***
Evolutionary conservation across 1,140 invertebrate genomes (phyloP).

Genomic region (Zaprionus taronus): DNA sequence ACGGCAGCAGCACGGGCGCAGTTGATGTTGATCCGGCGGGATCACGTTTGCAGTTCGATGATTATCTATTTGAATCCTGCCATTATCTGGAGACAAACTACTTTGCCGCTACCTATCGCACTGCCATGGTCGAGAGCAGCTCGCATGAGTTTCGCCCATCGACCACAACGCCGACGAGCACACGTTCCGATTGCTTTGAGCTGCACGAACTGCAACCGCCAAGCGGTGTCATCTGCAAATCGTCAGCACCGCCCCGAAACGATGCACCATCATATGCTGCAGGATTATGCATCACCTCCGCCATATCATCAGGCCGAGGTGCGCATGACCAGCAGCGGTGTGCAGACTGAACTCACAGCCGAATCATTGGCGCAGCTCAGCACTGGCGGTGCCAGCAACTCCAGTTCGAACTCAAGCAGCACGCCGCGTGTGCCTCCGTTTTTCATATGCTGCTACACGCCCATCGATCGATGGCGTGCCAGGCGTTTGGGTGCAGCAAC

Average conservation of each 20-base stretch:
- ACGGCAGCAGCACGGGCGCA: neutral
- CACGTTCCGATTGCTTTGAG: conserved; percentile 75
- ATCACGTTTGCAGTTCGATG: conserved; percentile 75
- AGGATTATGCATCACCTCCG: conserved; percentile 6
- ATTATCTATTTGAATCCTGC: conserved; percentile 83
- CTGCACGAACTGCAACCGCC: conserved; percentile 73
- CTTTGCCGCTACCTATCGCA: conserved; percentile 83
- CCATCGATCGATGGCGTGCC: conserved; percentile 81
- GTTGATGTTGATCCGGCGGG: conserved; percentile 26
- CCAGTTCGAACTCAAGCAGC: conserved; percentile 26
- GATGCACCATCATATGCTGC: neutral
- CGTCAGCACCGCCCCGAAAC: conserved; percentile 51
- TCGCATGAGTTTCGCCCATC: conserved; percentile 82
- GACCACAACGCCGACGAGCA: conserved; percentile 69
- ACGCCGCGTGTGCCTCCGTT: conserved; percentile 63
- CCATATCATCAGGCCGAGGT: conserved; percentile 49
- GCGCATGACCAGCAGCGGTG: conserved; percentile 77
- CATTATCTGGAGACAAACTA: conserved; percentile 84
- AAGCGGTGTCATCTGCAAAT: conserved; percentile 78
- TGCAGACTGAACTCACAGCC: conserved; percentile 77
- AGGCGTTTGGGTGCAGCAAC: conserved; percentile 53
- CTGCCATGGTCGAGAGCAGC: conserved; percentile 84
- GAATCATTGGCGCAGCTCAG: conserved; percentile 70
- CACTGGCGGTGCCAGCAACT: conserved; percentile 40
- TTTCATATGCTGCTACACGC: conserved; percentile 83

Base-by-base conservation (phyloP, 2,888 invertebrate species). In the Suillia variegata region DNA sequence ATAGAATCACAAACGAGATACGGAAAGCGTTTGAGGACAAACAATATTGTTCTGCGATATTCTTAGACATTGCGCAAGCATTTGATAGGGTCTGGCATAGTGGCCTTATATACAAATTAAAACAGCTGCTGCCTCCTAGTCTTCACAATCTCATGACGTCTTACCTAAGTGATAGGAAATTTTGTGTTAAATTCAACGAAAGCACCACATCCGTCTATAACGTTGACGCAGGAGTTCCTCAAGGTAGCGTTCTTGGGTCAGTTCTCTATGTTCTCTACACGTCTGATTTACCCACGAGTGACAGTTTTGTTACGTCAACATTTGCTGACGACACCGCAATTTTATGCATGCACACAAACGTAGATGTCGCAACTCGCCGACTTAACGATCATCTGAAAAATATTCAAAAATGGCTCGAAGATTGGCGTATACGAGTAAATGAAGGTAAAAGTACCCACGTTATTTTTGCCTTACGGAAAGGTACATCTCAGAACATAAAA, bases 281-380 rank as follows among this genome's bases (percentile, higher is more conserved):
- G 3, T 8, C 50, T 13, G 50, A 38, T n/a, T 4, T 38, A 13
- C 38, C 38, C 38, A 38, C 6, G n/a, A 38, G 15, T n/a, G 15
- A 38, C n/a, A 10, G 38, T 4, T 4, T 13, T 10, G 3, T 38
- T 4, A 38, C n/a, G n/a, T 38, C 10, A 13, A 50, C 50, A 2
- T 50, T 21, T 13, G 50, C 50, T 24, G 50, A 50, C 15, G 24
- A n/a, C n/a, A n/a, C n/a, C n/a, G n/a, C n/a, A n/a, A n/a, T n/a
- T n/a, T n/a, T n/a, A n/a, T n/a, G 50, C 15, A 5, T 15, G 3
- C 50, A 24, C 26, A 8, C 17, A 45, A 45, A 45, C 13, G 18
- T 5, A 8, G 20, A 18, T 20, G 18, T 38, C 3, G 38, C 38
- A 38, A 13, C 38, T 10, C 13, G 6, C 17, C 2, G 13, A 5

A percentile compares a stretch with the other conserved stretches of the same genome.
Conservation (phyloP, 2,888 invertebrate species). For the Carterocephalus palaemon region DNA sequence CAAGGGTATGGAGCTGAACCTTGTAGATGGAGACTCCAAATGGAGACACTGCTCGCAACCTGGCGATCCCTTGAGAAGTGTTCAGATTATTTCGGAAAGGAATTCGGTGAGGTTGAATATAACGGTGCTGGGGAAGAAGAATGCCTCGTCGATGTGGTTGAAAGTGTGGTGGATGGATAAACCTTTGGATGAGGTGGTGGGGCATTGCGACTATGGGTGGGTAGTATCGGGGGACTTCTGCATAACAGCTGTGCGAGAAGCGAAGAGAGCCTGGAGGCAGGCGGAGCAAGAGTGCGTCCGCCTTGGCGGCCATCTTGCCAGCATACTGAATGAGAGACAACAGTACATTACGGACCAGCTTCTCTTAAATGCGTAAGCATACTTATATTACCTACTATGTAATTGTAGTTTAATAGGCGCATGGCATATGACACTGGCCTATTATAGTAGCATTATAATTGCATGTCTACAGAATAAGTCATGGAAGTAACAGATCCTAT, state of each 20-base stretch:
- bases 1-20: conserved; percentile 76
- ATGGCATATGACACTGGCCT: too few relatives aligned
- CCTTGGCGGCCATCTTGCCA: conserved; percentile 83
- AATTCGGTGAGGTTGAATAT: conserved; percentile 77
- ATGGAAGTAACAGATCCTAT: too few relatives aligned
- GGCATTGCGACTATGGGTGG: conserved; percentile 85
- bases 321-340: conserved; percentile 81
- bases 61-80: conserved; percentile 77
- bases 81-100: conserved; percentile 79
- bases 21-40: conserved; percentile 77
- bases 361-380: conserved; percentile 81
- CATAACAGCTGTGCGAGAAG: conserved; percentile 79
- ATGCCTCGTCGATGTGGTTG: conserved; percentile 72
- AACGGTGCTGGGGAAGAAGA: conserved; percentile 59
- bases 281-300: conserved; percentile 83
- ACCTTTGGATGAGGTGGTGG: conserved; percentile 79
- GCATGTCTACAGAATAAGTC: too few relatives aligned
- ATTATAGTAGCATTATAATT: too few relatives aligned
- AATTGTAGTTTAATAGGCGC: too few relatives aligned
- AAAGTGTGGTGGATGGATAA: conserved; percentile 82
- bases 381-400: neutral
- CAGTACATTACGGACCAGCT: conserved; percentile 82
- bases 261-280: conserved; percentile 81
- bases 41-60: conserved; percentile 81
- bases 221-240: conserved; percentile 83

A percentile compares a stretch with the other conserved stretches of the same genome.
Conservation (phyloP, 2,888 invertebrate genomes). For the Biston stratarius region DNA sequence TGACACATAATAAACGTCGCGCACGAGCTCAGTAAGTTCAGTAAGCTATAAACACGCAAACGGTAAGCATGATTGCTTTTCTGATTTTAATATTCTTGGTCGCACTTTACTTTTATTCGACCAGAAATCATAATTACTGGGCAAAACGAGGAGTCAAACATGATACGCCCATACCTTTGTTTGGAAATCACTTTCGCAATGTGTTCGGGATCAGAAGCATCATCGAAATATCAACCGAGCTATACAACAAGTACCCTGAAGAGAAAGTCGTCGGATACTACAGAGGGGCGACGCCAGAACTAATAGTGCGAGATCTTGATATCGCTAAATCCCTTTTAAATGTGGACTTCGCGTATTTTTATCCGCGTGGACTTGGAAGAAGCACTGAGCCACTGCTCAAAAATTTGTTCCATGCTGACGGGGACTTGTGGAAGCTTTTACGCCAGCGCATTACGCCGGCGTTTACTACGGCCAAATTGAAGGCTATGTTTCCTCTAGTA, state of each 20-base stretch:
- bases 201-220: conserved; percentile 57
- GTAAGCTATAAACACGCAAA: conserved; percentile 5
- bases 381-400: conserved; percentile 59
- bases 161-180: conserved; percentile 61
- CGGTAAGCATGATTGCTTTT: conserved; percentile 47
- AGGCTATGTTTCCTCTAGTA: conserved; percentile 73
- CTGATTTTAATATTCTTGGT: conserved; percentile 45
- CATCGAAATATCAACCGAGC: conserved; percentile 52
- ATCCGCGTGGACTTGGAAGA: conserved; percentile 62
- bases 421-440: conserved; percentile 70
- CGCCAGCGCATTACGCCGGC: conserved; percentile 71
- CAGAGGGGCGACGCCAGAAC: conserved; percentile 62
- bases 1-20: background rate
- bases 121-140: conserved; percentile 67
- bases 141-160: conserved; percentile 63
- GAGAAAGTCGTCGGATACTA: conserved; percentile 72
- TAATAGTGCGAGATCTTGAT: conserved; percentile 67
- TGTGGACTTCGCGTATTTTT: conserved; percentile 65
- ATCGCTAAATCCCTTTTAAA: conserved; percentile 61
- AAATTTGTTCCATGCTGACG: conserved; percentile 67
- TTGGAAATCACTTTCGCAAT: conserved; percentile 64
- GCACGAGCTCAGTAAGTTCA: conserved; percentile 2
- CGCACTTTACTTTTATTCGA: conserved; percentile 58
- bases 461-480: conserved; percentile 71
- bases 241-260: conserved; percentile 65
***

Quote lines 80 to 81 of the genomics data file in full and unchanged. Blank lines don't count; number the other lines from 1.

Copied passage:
- CAGAGGGGCGACGCCAGAAC: conserved; percentile 62
- bases 1-20: background rate